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Brace for the end of mum rock: Birds Of Tokyo have come home to roost with their heaviest album in close to a decade.
Sorry Gen Xers, the sappy adult-contemporary-emo stylings of the Perth act’s last LP March Fires have officially burnt out. Their fling with radio-friendly supermarket pop-rock is over, replaced with a darker, edgier sound that’s yielded their most hard-hitting record since 2008’s Universes.
Brace sees the Birds chucking something of a reverse Bring Me The Horizon, resurrecting their long-forgotten riffs and cranking up the volume knobs on their guitars once again to scale-up their position on the heaviness-metre from a 1 to a respectable 5.
But while this may seem, on the surface, like a full circle return to their beloved alt-rock roots; that’s not all that’s going on here.
As well as bringing back the balls, Birds Of Tokyo have also taken a creative leap on Brace, experimenting with an evil laboratory of sounds to craft an album that simultaneously feels familiar and yet completely different to anything we’ve heard from this band – or any other for that matter — before.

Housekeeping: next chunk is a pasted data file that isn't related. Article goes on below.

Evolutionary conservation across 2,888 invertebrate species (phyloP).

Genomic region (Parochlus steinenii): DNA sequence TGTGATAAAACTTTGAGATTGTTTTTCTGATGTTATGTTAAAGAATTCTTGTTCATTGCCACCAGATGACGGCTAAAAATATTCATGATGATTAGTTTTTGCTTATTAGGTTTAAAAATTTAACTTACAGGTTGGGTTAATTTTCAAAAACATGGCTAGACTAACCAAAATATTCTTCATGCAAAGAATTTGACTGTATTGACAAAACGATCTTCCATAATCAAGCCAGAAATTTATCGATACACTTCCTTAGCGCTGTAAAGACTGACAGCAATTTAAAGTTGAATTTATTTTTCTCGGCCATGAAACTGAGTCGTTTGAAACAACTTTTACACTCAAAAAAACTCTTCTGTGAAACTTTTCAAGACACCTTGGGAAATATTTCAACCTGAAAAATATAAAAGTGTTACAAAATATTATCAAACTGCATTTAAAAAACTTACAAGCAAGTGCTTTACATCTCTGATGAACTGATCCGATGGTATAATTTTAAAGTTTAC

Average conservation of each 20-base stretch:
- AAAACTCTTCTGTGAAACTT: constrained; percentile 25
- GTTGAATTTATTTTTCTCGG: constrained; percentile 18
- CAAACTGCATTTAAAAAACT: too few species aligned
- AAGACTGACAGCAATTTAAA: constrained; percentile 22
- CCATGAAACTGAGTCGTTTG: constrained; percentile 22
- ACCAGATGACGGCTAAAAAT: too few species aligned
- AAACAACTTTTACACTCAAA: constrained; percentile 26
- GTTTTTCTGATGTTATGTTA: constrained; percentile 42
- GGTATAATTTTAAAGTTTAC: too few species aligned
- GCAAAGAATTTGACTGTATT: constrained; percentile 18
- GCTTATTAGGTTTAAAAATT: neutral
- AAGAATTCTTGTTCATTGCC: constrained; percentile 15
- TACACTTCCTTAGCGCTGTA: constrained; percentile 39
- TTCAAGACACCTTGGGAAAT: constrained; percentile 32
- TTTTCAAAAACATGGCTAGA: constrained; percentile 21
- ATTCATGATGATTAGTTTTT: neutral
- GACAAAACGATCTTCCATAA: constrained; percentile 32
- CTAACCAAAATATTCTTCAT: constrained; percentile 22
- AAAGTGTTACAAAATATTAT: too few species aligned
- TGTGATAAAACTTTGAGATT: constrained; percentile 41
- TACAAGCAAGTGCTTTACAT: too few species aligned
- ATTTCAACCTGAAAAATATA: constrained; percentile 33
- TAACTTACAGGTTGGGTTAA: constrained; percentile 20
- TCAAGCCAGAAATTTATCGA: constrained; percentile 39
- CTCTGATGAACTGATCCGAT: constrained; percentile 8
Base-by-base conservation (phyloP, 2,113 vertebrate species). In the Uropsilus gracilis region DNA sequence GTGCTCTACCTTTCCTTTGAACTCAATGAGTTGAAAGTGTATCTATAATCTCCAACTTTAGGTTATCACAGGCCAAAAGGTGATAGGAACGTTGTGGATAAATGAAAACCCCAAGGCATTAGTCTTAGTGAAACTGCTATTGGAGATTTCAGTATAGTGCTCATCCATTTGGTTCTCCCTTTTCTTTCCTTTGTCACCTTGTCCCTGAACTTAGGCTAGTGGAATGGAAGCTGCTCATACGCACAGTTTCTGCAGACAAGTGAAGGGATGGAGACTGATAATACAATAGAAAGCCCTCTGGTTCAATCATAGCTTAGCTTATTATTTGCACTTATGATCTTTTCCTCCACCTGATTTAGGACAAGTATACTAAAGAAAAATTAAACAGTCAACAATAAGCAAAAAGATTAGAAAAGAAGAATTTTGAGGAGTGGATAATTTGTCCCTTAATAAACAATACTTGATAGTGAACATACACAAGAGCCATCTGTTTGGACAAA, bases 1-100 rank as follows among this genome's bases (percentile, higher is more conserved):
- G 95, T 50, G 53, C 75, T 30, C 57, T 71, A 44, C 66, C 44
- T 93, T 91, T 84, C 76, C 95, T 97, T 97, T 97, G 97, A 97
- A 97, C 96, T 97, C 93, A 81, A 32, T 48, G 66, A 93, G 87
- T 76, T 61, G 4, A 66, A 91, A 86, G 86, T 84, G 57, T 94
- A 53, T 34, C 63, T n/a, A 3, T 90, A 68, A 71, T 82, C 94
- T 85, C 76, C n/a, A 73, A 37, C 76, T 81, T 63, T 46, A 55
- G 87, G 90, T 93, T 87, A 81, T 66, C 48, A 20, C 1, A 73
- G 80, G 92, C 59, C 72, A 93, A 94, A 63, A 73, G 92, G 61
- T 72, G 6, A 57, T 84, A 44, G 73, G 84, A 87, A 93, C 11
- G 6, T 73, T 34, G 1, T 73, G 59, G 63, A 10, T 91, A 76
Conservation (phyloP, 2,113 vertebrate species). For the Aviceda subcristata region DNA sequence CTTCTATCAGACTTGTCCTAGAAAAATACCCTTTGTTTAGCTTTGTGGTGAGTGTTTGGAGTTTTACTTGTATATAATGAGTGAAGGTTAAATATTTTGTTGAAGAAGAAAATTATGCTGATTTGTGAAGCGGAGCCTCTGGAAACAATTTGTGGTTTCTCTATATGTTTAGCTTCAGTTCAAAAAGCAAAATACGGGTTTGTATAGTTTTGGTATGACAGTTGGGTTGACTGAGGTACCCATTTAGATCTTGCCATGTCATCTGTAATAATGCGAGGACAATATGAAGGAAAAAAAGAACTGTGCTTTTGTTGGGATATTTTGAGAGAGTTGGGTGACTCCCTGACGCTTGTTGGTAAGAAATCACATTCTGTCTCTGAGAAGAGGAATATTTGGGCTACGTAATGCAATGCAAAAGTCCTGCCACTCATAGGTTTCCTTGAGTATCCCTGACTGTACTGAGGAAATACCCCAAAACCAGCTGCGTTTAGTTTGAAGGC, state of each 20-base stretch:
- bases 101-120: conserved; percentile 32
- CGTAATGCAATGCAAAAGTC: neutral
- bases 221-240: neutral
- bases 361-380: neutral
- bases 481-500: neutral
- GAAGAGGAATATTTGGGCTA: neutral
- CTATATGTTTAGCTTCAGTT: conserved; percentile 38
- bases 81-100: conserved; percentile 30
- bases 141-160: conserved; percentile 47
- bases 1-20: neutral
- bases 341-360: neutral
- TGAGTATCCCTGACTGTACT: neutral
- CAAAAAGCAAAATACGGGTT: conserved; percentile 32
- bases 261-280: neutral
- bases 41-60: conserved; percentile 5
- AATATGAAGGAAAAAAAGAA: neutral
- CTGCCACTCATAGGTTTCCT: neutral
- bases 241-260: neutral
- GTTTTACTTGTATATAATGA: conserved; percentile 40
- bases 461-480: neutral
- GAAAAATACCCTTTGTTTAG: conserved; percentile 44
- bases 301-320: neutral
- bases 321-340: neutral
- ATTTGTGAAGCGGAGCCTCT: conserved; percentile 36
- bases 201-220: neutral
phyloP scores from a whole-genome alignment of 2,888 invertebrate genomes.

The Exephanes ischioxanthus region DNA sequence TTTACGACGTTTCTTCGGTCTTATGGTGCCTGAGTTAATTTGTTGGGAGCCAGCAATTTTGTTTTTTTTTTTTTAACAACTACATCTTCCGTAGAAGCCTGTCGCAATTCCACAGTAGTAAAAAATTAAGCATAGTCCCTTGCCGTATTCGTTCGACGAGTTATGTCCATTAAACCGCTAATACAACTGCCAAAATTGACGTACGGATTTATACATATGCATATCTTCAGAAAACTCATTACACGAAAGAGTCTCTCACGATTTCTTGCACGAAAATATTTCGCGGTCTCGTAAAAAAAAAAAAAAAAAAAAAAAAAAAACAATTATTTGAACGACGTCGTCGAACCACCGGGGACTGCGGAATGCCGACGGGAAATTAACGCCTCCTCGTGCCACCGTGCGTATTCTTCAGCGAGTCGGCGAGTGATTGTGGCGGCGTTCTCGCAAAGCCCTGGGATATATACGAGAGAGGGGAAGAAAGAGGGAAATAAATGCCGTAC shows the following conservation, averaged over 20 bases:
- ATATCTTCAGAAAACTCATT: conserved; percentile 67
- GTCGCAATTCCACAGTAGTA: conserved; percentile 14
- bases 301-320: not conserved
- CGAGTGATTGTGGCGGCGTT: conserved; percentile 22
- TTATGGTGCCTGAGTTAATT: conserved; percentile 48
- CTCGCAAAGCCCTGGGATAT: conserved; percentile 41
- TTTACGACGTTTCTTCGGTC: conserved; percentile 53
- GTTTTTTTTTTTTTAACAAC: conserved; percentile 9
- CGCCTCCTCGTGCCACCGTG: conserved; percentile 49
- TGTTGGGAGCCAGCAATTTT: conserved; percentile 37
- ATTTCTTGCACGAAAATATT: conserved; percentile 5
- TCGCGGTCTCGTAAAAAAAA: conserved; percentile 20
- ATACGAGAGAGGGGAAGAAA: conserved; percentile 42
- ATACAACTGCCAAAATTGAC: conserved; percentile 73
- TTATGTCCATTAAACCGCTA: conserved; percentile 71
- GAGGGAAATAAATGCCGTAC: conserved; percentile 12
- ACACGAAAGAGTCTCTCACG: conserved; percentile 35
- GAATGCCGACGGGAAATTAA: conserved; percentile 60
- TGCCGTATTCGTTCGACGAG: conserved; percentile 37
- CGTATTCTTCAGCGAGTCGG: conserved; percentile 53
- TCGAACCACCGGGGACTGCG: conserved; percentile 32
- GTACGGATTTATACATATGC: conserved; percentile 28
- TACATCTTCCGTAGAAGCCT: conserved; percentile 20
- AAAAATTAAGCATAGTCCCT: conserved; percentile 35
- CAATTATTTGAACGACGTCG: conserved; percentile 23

Teaming up with former Tool, Muse and Silverchair producer David Bottrill, the five-piece have created a 10-track monster that sounds less like modern Birds Of Tokyo and more like Karnivool meets an 80’s sci-fi film score.
The spellbinding vintage keyboards that surge into massive, crackling distorted guitar riffs in the intro of malevolent disc opener Harlequins set the tone for the whole record, which is laced with retro-cinematic soundscapes, Muse-like riffs and dystopian lyrics about toppling empires and the futility of fighting against an inevitable fate.
Take a listen to the darkly magical, drunken 80’s keyboard lines and pounding mechanical beats of the coldly nightmarish Pilot or the throbbing synths, crunching guitars and militant snare hits that pump throughout Crown and try not to imagine either appearing in a critical scene of the Netflix hit series Stranger Things (or old school movies like The Labyrinth, The Goonies or Tron).
This experimentation with 80’s musical touchstones is more on trend this year than a Demogorgon-themed Halloween costume, but Birds Of Tokyo never lose themselves in the throes of VCR-tinted nostalgia. Despite the range of retro guitar and keyboard tones that flavour the majority of the tunes on Brace, the disc’s production remains staunchly modern and crystalline.
Ian Kenny’s vocals — as they always have — shine bright, with his deeper and more darkly melancholic melodies cutting through with the same polished power as his soaring prog-pop choruses. And never is this more apparent than in the LP’s title track and debut single Brace.
Watch: Birds Of Tokyo – ‘Brace’
‘Brace’ is out today. Grab a copy here.